In January 2018 we posted a message on the massive beaching of so-called ‘biobeads’ on the Dutch Island of Texel. The dark plastic granules were probably lost from British sewage systems, that use these beads for biological purification of the sewage water. Water is pumped through a basin with biobeads, in which the plastic pellets offer surface to large quantities of micro-organisms to grow on, using organic substances from the waste-water to grow. Apparently, the screens that should hold the biobeads in the basins occasionally break, without sufficient safety filters for water leaving the sewage plant.
In England Claire Wallerstein en Andrew Turner have published comprehensive studies, in which also biobeads from Texel were analysed. The plastic granules apparently consist of low quality recycled plastics from electronic equipment, for instance polluted by additives of e.g. flame retardants.
A new biobead incident in the Netherlands during March 2019
British sewage plants are reported to work on extra safety filters to retain lost particles. However, that seems incomplete, or there are other unknown sources of these materials. Around 17th of March, large quantities of biobeads started to beach near Bloemendaal. Later, in the period 25-31 March large numbers beached near Hoek of Holland and on de Maasvlakte. Concerned volunteers removed many kilo’s of beads, but real cleaning is almost impossible (see article in Dutch regional newspapers). Basically all reports were from beaches in the province of ‘Zuid-Holland’.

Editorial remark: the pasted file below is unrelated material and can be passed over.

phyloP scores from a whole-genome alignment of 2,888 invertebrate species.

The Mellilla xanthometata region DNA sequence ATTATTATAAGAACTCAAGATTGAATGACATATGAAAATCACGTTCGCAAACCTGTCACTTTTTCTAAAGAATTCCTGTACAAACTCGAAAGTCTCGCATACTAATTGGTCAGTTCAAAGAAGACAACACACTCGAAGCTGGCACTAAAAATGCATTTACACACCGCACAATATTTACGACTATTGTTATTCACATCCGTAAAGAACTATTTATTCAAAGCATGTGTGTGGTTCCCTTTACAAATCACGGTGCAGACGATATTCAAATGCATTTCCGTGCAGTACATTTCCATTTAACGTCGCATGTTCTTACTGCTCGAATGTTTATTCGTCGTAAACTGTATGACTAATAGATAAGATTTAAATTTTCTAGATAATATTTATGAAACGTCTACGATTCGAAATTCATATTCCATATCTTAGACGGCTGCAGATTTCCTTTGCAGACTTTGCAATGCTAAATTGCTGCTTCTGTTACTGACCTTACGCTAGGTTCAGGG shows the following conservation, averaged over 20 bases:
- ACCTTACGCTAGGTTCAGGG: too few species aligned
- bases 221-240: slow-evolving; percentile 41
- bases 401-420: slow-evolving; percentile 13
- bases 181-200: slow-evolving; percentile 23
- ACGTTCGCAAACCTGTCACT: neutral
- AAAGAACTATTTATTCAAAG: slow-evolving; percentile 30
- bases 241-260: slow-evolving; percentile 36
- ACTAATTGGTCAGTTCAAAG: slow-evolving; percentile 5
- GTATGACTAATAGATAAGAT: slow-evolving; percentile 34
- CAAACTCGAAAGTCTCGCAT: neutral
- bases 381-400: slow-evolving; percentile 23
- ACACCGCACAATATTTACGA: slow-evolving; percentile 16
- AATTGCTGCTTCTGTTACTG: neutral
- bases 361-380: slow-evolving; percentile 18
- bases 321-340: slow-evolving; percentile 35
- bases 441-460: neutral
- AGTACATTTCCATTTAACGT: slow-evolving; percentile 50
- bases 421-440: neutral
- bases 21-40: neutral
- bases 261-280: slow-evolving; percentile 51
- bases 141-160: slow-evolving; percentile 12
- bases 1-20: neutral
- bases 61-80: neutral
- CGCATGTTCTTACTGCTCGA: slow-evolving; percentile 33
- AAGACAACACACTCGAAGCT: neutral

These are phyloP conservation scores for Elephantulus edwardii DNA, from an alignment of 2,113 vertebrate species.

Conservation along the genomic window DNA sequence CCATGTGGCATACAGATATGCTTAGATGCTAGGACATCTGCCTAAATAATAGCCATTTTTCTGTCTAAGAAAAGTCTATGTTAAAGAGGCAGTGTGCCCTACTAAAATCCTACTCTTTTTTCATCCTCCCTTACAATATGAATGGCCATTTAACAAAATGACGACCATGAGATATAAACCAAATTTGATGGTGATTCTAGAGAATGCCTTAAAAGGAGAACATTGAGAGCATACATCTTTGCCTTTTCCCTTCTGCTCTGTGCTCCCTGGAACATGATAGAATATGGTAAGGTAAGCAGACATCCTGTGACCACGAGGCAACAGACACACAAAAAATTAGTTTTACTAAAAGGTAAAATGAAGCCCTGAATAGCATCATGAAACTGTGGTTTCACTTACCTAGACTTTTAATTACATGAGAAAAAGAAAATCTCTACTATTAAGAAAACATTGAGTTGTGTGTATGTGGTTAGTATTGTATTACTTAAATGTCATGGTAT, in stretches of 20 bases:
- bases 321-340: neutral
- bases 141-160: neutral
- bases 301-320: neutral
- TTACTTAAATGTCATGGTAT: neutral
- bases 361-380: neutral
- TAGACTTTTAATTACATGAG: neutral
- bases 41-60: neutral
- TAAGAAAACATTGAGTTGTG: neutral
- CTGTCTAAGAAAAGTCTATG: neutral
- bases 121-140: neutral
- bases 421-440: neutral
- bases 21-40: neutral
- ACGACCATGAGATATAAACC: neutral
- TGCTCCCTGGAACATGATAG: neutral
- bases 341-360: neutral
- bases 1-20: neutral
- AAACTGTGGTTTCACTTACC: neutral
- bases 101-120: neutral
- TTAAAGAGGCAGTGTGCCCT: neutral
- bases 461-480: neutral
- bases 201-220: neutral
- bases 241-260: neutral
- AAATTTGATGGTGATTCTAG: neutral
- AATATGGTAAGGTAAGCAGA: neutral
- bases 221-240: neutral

Preliminary measurements using our new FTIR equipment (Fourier Transform InfraRed Spectroscopy) indicated old and recycled plastics, often different types of ‘aged’ polyethylene with occasional mixes of polyethylene and polypropylene. As far as possible additional investigations will be done with the help of specialist colleagues.
Only in the province of Zuid-Holland?
Very few to no biobeads were reported from surveys in the province of ‘Noord-Holland’ and the island of Texel. Also from south of Maasvlakte, only negative reports were received. The limited area of this biobead incident, and the extreme quantities around especially the Rotterdam area do not completely exclude a British source, but do raise some suspicion on potential other sources. As far as we know, this type of biobeads has not been used in the Netherlands or upstream its major river systems. We highly appreciate each bit of additional information on potential sources and other uses! Also negative reports on absence of these biobeads during recent surveys of riverbeds or other coastline are valuable.
Detailed photo of the first biobeads collected by Tom van Spanje on 17 March on the beach of Bloemendaal.
A week later, on the 25th of March, biobeads started being found in recent tidelines near Hoek van Holland (photo: Danny Taheij)
Massive quantities of biobeads were beaching near Hoek van Holland (photo: Bianca Tiegelaar)
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(Movieclip: Bianca Tiegelaar)
Near Hoek van Holland an impressive pile of at least 7.5kg of biobeads was collected (photo: Bianca Tiegelaar)
During the last days of March, biobeads were also found on the Maasvlakte in large numbers (photo: Bart Koppe)
Some of the biobeads from the Maasvlakte, but also from other locations, had a more bluish colour. Preliminary FTIR analyses did not reveal evident differences compared to the blackish beads. (photo: Bart Koppe)
A bag full of biobeads, collected from the Maasvlakte. These beads may be used in art objects. (photo: Bart Koppe)